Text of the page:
Why is this important?
If you or someone you love has a disability, it is not the end of the world. Even though there might not be a medical miracle or cure at this time, the disability is just a disability. No one wants to be different than anyone else. No one wants to have a harder time doing things than other people, but with the right supports it is possible to have a fulfilling and satisfying life, and not be handicapped.
This is a message full of hope. Robert Schuller says, “Look at what you have left, not what you have lost.” Physical, Occupational, Speech Therapists, Teachers, Counselors, as well as family members, friends and neighbors can look at their attitudes toward a person with a “disability” and rather than get stuck on something they can’t fix, instead spend their energy on creating an inclusive environment that is accessible for all of us.
This is our call to action: We can each think about what we can add, subtract or change to the environment to give a person with a disability the support they need so they will never have to be handicapped.
In the comments tell me what you are thinking. Do you have a story to share? How are you making your child or loved one less handicapped?
Keep Climbing: Onward and Upward
All my best,
Bauer and Shea (1997) Special education: A social systems perspective. Brown and Benchmark: Chicago.p. 12.
Just learned from Katie Snow of Disability is Natural:
Thanks to the hard work of the Advocacy Leadership Network (ALN) of Hamilton County (Ohio) DD Services, the Hamilton County Board of Commissioners officially resolved that “accessible” will replace “handicapped” on all new and replacement signs in the county! ALN, composed of leaders who have disabilities, had previously been instrumental in having the phrase “mental retardation” removed from state laws in Ohio.
April is Autism Awareness month. The United Nations General Assembly even designates a World Autism Awareness Day.
World Autism Awareness | Gone Amuck
For the last week, I’ve been following the comment streams on Twitter (#Autism, #ASD, #WAAD…) and other social media outlets like Facebook… and I wonder if the whole world is nuts.
My son is 39, has autism and we are desperate for help. So I appreciate the need for autism awareness and DIRECT ACTION.
For autism awareness day, I’ve learned some people are buying blue mascara and lipstick to spread “awareness about autism.”
Others are using April 2nd as a “retail therapy” day to buy new clothes in blue.
How will Autism Awareness Day impact the lives of people with autism and their families?
For the life of me I can’t imagine why blue lights at the Sydney Opera House, The White House, Empire State Building or the house next door will change a thing–except for the blue light bulb retailer.
Put Time and Money where your Mouth is
It makes more sense to me, that the expense of buying blue lights, hiring a team of workers to install and operate those lights for one day–is just dumb and a waste of opportunity.
Using those same dollars, the Opera House could invite families or parents to an evening of the opera. Sure, the Sydney Opera House might not get the same press, but the impact would be direct and measurable. Real families would have the treasured opportunity for a night of respite.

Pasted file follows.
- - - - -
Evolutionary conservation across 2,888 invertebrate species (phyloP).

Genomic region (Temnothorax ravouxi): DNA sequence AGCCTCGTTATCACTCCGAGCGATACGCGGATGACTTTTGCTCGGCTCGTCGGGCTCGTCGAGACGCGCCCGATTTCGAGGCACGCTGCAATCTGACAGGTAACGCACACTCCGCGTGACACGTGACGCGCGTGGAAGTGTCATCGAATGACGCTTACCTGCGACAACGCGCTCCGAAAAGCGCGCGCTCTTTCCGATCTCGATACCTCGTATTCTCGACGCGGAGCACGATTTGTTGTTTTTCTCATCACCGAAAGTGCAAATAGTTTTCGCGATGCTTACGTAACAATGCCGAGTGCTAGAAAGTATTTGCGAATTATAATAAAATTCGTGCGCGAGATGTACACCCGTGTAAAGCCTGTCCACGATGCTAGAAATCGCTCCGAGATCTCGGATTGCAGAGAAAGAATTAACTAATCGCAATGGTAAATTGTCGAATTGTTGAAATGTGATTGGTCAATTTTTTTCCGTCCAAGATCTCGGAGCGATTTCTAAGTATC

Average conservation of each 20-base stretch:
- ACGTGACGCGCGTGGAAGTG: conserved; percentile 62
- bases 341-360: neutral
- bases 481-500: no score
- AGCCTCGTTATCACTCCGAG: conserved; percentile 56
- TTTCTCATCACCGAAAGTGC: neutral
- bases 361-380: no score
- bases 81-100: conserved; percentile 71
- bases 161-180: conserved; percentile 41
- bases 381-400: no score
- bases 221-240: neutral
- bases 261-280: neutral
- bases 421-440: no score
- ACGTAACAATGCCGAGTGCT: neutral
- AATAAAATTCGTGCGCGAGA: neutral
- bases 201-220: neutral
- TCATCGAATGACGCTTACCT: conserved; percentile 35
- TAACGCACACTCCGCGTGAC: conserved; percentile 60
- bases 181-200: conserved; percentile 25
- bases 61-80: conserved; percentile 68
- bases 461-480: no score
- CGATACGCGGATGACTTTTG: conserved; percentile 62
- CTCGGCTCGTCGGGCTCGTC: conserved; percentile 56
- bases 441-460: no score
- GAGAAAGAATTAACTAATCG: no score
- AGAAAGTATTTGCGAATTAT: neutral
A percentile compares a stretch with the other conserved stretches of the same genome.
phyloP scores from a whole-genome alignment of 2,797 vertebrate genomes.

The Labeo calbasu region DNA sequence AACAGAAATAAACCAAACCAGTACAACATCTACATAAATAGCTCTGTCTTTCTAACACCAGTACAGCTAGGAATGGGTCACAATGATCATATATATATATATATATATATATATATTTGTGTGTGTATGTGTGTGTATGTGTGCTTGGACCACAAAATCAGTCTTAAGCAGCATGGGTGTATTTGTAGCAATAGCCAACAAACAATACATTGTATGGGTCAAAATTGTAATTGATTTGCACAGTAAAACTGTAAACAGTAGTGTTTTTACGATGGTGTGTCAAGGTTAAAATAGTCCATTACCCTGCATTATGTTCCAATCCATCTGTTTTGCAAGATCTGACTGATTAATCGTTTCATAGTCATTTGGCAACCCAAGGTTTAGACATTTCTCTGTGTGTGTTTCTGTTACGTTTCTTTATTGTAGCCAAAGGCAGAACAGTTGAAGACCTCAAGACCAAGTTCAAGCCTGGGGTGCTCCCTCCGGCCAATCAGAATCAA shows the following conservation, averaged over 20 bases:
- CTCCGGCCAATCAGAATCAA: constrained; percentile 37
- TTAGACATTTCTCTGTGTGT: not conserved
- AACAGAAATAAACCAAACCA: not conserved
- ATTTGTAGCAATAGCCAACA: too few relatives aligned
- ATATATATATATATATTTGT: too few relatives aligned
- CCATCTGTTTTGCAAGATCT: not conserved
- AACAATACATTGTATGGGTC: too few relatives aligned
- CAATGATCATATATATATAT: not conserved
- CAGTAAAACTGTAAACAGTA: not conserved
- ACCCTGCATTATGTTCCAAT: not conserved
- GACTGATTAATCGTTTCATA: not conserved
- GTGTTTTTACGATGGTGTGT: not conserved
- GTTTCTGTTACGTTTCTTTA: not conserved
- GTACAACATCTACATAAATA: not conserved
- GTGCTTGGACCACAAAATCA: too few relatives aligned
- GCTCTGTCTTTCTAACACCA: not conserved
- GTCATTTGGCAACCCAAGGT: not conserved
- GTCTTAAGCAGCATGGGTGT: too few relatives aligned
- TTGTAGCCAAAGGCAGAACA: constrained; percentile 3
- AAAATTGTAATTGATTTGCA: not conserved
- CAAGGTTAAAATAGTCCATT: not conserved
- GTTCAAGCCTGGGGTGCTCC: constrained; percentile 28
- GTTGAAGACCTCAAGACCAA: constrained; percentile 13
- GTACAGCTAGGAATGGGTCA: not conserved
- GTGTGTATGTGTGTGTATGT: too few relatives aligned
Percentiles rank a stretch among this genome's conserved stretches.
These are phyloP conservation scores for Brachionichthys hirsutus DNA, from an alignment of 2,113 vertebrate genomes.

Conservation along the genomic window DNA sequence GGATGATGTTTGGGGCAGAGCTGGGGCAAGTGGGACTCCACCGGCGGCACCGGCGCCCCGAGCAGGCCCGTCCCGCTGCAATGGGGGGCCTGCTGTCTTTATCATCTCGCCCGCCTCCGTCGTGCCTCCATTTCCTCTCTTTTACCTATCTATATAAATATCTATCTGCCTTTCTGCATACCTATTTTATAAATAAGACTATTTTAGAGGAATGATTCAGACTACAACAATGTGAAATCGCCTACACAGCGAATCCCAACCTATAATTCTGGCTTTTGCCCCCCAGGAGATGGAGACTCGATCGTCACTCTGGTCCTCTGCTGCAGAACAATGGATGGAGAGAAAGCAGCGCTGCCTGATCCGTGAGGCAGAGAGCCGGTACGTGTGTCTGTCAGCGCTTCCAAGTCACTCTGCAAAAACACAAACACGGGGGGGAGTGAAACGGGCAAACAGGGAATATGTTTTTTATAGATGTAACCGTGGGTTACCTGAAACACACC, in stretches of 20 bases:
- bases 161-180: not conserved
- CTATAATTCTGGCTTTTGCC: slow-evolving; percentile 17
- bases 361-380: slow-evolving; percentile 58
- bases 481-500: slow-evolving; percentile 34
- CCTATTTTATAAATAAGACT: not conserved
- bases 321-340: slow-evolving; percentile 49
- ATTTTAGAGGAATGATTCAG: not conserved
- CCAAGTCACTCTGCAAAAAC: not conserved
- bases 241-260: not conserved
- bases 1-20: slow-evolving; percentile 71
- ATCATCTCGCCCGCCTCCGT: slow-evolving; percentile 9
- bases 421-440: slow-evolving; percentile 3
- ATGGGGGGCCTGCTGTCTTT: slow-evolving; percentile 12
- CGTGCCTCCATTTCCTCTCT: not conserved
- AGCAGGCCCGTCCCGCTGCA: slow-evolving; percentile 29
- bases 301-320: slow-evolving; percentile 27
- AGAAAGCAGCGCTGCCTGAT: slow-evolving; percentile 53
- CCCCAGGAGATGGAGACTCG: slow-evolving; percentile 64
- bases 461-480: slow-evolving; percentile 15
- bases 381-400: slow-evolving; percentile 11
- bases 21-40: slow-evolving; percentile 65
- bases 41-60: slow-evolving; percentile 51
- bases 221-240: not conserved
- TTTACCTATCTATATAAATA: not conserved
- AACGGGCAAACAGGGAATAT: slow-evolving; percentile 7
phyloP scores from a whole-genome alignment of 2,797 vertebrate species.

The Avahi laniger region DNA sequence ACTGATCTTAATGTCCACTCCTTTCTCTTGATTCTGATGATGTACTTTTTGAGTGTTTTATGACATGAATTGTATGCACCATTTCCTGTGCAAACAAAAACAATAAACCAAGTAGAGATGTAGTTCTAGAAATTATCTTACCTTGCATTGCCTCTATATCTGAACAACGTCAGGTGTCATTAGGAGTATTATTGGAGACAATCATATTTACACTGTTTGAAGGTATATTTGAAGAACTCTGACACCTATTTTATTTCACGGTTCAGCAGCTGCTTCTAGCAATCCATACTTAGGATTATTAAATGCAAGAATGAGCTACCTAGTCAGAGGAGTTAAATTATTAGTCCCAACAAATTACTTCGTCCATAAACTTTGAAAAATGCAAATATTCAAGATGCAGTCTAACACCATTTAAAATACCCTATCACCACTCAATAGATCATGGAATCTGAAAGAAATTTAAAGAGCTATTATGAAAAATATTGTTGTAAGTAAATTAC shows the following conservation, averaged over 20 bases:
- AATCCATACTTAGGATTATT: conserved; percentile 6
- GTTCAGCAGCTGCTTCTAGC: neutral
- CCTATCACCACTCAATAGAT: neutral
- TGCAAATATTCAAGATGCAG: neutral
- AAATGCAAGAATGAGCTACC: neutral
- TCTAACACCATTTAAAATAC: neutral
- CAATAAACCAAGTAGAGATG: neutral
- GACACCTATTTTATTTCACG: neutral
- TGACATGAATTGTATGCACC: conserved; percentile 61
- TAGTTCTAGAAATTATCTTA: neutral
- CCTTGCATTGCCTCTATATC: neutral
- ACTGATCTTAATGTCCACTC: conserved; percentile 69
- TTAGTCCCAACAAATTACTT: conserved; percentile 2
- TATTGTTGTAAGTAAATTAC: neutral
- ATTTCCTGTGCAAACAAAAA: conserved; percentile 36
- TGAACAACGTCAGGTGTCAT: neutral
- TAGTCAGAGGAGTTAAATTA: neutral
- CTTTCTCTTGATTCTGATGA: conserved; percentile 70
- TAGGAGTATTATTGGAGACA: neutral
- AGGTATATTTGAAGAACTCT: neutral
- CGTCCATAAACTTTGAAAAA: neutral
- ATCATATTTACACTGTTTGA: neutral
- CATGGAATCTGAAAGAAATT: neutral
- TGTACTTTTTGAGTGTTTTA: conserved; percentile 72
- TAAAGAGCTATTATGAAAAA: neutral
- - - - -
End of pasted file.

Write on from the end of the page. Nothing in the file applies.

I understand the White House is meeting with some advocates for autism which is an action step–much more useful in my opinion to a blue illusion.
The Empire State Building–well, there were those romance flicks with the hearts on Valentine’s Day, but really?
Now good people and advocates are working hard for all this autism awareness, and I know my skepticism sounds like sour grapes or something mean spirited.
I’m just tired of being used and being the victims of charity.
Past Experiences with the Charity Model and hype
One time our family was on a trip to the Smokey Mountains. My husband Tom, an avid golfer, passed a golf course which had a huge sign over the gate “Welcome Special Olympics.”
Tom went to the front desk and asked if Aaron, our son with the label of autism, could ride in the golf cart as he played golf.
The desk clerk looked confused. Tom said Aaron would be sitting next to him and would not even be on the course. He also told him Aaron has accompanied him on other golf courses and it worked out fine.
As the clerk continued to stammer around–Tom pointed to the “Welcome Special Olympics” sign.
The young man shook his head,
“Tomorrow, our Special Olympic fundraiser is for radio/TV personalities, the Governor and all kinds of influential people coming to play golf. NOT–those kind (pointing at Aaron). This is our public relations and publicity event for the year. It isn’t for them. We don’t allow them on the course.”
Real People–Not Causes
At a time when getting services for children and adults with autism and their families is desperate, my hope for tomorrow is that people will spend a couple minutes with actual people who have the label of autism.
If you want to dress up in blue from head to toe, with blue eye shadow and lips, more power to you. But somewhere in the day, actually touch a real person. Make a difference in an actual life.
Make the Autism Awareness Day, more than a media moment.
Take the opportunity to begin change–one on one.
Keep Climbing: Onward and Upward
All my best,
What do you think?
Are you wearing Blue? Are you going to spend a couple minutes with an actual person who has the label of autism?